Inaugural series[edit]

Shane Warne retired from cricket in 2007 with 708 wickets against his name and Muttiah Muralitharan played the 2007–2008 series eight wickets short of Warne's tally at the start of the series.[8] Ricky Ponting stated that he was determined to deny Murali from getting the nine wickets required to surpass Warne as the highest wicket taker in Test cricket while in Australia.[9] At the end of the series Muralitharan had bagged only four wickets. Australia won the test series and the trophy 2–0.[10] In the second Test, Kumar Sangakkara was given out when the ball actually hit his shoulder on 192 by umpire Rudi Koertzen.[11] After the match Koertzen apologised to Sangakkara. During the series Marvan Atapattu, former Sri Lankan cricket captain criticised the selecting board of Sri Lanka Cricket saying the selectors were a group of "Muppets headed by a joker" referring to chairman of selectors, Ashantha de Mel.[9] Atapattu retired from cricket at the end of the series.

2011 series[edit]

On the second day of the first Test, Nathan Lyon took his first wicket in tests with his first ball, his victim was Kumar Sangakkara; he is the 14th international player and 2nd Australian to do so. He finished with figures of 5/34, becoming the 131st player to take five wickets on debut in a Test match.[12] Also, Trent Copeland took his first wicket in tests with his second ball; his victim was Tillakaratne Dilshan. Also in the first test the ICC admitted that the hawk-eye or eagle-eye made an error.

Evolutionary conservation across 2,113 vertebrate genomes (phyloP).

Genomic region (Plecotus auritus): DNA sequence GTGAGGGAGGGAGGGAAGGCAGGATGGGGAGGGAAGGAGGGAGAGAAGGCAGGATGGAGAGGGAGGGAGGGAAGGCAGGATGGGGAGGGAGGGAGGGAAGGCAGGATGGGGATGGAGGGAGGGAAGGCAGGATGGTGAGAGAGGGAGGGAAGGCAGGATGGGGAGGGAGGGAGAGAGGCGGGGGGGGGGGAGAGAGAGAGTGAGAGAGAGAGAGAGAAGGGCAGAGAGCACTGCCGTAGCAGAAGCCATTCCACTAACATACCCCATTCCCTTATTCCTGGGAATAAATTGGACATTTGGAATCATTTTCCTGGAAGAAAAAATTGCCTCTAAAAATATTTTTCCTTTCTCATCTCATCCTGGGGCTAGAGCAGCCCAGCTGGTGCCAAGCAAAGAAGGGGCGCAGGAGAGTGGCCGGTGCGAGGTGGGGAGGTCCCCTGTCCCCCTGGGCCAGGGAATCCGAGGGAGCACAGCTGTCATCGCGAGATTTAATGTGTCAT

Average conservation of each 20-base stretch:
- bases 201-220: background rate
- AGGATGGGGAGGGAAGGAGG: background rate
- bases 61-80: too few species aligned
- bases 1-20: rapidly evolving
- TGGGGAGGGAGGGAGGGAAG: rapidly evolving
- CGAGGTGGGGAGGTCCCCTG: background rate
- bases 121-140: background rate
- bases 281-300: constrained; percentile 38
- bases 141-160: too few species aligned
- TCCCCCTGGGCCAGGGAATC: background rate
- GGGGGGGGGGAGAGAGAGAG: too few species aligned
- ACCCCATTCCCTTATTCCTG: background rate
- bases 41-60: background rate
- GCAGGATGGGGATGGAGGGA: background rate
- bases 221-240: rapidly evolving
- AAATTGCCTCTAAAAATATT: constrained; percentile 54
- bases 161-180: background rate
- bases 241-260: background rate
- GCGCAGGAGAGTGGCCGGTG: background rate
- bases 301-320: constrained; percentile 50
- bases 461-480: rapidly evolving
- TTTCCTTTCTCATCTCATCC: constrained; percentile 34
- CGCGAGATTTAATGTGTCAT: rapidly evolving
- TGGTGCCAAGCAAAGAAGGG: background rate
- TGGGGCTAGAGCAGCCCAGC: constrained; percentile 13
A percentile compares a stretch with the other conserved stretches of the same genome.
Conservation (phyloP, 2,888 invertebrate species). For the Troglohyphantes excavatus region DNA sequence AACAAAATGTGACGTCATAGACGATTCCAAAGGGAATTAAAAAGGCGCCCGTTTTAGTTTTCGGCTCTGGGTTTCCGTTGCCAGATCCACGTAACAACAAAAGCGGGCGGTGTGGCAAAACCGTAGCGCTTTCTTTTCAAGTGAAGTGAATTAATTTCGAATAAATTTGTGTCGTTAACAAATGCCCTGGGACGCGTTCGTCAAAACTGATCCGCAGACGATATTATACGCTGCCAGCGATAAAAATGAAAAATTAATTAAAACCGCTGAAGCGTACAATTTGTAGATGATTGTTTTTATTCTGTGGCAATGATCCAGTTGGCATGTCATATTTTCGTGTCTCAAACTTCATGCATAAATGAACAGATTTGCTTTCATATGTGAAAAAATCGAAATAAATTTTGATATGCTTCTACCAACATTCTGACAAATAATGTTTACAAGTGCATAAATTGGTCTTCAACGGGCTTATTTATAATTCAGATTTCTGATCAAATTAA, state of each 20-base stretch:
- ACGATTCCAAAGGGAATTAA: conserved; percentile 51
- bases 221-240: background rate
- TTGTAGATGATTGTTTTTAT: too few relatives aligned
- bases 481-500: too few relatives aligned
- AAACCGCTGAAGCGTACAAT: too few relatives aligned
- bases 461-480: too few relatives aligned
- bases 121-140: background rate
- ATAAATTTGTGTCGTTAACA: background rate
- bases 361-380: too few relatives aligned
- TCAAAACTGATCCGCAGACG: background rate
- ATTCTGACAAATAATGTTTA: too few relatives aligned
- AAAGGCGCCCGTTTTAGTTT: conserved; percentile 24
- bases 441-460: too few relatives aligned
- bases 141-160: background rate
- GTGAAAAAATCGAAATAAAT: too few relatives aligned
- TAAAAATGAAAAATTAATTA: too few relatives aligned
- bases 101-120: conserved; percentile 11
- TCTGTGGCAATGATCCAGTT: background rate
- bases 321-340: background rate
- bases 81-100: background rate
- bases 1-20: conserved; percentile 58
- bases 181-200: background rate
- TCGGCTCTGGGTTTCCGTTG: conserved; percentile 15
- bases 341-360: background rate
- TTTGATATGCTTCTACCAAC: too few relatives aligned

On the first day of the third Test Shaminda Eranga got his first wicket in Tests with his first ball (repeating Nathan Lyon's feat in the first Test); his victim was Shane Watson. Also on the first day Shaun Marsh achieved an average of 209, the highest ever by an Australian. Michael Hussey was Man of the Match for all three test matches and was also awarded Man of the Series.

2012–13 series[edit]

Australia completed a clean-sweep of the series, winning 3–0.

List of Warne–Muralidaran Trophy series[edit]

  Australia won
  Retained by Australia
  Sri Lanka won